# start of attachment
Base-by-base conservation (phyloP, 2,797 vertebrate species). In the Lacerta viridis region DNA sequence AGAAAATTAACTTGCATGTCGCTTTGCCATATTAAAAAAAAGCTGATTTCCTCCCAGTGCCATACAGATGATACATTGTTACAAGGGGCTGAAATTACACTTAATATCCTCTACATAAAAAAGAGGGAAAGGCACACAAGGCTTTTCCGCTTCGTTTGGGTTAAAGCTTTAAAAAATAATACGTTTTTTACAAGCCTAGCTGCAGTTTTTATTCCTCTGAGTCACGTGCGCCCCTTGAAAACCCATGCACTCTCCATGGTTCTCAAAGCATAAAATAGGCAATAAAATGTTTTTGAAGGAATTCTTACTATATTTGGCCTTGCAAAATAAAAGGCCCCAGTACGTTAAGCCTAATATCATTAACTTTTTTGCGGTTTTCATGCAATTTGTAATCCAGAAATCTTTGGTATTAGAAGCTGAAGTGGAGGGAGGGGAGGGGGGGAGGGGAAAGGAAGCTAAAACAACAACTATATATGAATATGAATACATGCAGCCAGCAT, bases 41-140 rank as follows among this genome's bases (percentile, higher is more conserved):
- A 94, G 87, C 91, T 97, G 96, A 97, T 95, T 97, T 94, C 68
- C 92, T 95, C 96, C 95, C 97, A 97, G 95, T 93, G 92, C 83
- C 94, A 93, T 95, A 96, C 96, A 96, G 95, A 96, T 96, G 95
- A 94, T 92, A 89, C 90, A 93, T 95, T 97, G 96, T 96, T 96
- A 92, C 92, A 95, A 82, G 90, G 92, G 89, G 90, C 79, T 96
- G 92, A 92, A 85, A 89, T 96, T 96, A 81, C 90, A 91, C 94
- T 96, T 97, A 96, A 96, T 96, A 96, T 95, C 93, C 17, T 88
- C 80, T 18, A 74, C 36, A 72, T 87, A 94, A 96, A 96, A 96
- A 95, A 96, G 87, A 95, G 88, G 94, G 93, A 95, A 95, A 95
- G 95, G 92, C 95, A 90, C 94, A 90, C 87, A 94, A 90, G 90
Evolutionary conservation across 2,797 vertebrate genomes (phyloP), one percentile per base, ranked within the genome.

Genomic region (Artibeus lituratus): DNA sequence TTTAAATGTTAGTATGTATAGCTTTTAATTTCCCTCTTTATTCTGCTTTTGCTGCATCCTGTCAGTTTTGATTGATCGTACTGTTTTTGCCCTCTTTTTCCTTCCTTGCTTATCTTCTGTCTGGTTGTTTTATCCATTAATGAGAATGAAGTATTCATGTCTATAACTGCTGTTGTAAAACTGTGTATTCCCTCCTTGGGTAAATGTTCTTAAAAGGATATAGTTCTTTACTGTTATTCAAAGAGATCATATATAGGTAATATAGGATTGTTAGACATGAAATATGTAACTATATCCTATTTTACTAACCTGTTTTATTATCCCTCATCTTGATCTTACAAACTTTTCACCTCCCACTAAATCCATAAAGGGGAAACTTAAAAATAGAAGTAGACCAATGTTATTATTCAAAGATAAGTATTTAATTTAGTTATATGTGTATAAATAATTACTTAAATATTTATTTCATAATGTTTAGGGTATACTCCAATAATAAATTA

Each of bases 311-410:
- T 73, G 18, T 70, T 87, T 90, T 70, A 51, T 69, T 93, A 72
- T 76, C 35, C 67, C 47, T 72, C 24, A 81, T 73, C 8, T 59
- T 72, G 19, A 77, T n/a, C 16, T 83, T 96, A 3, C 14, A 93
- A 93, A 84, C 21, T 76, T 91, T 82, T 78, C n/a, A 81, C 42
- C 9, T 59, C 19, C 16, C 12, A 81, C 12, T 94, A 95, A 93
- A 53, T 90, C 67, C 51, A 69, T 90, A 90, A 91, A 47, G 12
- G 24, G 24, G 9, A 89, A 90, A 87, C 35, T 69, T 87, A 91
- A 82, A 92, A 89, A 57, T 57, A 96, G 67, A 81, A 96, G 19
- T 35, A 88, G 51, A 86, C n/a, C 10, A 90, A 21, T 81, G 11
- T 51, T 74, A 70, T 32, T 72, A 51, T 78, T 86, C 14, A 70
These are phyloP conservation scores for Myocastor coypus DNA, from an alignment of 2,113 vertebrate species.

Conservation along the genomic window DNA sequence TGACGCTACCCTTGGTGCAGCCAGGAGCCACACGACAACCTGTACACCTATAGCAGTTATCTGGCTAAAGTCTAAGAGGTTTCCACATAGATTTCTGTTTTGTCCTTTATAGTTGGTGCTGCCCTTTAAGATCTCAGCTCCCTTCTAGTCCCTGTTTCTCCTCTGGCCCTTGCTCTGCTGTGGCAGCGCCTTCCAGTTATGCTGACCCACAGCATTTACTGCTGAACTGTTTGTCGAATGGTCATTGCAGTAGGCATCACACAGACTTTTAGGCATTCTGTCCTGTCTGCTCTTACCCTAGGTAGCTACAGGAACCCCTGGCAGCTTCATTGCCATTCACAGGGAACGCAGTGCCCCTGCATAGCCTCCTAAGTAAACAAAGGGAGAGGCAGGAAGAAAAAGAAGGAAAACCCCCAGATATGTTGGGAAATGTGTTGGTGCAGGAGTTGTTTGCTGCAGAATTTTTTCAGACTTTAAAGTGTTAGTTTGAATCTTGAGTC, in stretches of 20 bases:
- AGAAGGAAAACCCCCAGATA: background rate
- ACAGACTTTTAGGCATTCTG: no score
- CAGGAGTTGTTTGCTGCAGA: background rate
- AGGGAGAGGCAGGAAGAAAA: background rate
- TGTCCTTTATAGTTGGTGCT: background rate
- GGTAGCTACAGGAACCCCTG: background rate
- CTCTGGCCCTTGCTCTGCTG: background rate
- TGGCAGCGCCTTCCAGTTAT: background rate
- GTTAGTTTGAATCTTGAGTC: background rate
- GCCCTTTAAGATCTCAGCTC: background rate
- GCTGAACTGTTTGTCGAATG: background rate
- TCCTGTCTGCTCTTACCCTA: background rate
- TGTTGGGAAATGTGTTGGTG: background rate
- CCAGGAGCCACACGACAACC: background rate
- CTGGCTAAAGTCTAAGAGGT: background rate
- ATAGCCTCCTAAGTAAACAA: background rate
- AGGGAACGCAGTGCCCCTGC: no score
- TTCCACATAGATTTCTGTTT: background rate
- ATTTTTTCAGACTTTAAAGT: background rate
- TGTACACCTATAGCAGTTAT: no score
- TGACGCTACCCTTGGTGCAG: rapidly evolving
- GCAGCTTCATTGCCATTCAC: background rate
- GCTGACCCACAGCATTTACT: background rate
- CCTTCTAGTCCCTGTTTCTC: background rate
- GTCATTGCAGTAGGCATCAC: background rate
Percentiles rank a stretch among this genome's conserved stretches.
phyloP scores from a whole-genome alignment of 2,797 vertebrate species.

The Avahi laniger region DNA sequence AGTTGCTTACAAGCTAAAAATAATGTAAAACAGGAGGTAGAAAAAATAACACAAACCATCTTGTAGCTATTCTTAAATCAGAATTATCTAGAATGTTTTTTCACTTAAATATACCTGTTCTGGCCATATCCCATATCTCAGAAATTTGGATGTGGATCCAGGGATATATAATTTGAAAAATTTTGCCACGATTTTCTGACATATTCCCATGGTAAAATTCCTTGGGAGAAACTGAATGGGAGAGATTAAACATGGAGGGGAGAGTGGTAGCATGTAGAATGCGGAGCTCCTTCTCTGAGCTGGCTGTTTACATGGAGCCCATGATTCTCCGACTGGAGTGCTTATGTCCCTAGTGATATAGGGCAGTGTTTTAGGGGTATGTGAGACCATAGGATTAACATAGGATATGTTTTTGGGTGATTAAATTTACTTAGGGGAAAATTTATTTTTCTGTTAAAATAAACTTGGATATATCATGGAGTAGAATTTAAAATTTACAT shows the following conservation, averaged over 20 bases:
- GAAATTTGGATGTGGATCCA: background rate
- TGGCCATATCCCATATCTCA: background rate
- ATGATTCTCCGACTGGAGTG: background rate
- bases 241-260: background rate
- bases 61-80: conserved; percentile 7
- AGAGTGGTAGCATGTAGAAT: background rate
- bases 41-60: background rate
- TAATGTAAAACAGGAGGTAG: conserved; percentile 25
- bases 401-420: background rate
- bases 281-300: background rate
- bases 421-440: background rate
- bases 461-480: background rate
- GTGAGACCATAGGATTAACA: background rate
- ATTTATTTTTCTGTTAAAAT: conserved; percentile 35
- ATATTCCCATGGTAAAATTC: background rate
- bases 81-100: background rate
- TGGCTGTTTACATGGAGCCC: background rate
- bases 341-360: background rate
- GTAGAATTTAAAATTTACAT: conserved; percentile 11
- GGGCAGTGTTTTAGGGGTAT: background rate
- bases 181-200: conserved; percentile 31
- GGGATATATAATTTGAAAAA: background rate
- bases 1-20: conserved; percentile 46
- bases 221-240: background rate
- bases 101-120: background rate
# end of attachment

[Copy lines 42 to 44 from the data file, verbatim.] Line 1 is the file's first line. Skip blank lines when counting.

- ATAGCCTCCTAAGTAAACAA: background rate
- AGGGAACGCAGTGCCCCTGC: no score
- TTCCACATAGATTTCTGTTT: background rate